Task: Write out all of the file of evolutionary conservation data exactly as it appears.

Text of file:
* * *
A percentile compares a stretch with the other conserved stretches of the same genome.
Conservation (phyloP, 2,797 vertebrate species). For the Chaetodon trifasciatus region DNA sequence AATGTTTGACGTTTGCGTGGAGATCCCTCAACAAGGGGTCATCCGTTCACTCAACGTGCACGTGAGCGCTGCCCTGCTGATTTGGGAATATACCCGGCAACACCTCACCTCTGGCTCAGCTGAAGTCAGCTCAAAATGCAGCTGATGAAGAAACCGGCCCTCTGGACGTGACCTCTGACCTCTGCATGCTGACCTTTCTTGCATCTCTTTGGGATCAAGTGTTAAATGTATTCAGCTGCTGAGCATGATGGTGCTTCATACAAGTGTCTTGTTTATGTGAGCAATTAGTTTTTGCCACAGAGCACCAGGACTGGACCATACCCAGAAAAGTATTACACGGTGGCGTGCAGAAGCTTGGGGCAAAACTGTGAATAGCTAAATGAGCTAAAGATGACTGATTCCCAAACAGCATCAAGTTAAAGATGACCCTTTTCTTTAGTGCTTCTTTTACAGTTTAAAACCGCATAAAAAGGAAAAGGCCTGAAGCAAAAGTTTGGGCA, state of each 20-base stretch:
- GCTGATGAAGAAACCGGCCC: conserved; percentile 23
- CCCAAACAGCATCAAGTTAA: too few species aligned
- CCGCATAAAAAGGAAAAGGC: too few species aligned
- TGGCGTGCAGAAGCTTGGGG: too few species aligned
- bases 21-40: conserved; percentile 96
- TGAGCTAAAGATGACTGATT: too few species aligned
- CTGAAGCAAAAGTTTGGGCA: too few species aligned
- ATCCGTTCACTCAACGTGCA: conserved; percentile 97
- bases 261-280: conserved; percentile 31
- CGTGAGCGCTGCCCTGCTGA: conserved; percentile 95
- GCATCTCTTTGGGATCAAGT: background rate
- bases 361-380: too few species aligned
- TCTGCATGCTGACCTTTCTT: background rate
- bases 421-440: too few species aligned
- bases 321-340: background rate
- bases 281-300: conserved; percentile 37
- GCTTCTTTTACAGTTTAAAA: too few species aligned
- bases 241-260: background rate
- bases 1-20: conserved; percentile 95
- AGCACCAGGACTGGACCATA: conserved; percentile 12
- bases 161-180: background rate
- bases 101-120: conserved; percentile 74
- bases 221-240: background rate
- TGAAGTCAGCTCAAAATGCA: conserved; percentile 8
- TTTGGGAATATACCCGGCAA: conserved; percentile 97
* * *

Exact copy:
A percentile compares a stretch with the other conserved stretches of the same genome.
Conservation (phyloP, 2,797 vertebrate species). For the Chaetodon trifasciatus region DNA sequence AATGTTTGACGTTTGCGTGGAGATCCCTCAACAAGGGGTCATCCGTTCACTCAACGTGCACGTGAGCGCTGCCCTGCTGATTTGGGAATATACCCGGCAACACCTCACCTCTGGCTCAGCTGAAGTCAGCTCAAAATGCAGCTGATGAAGAAACCGGCCCTCTGGACGTGACCTCTGACCTCTGCATGCTGACCTTTCTTGCATCTCTTTGGGATCAAGTGTTAAATGTATTCAGCTGCTGAGCATGATGGTGCTTCATACAAGTGTCTTGTTTATGTGAGCAATTAGTTTTTGCCACAGAGCACCAGGACTGGACCATACCCAGAAAAGTATTACACGGTGGCGTGCAGAAGCTTGGGGCAAAACTGTGAATAGCTAAATGAGCTAAAGATGACTGATTCCCAAACAGCATCAAGTTAAAGATGACCCTTTTCTTTAGTGCTTCTTTTACAGTTTAAAACCGCATAAAAAGGAAAAGGCCTGAAGCAAAAGTTTGGGCA, state of each 20-base stretch:
- GCTGATGAAGAAACCGGCCC: conserved; percentile 23
- CCCAAACAGCATCAAGTTAA: too few species aligned
- CCGCATAAAAAGGAAAAGGC: too few species aligned
- TGGCGTGCAGAAGCTTGGGG: too few species aligned
- bases 21-40: conserved; percentile 96
- TGAGCTAAAGATGACTGATT: too few species aligned
- CTGAAGCAAAAGTTTGGGCA: too few species aligned
- ATCCGTTCACTCAACGTGCA: conserved; percentile 97
- bases 261-280: conserved; percentile 31
- CGTGAGCGCTGCCCTGCTGA: conserved; percentile 95
- GCATCTCTTTGGGATCAAGT: background rate
- bases 361-380: too few species aligned
- TCTGCATGCTGACCTTTCTT: background rate
- bases 421-440: too few species aligned
- bases 321-340: background rate
- bases 281-300: conserved; percentile 37
- GCTTCTTTTACAGTTTAAAA: too few species aligned
- bases 241-260: background rate
- bases 1-20: conserved; percentile 95
- AGCACCAGGACTGGACCATA: conserved; percentile 12
- bases 161-180: background rate
- bases 101-120: conserved; percentile 74
- bases 221-240: background rate
- TGAAGTCAGCTCAAAATGCA: conserved; percentile 8
- TTTGGGAATATACCCGGCAA: conserved; percentile 97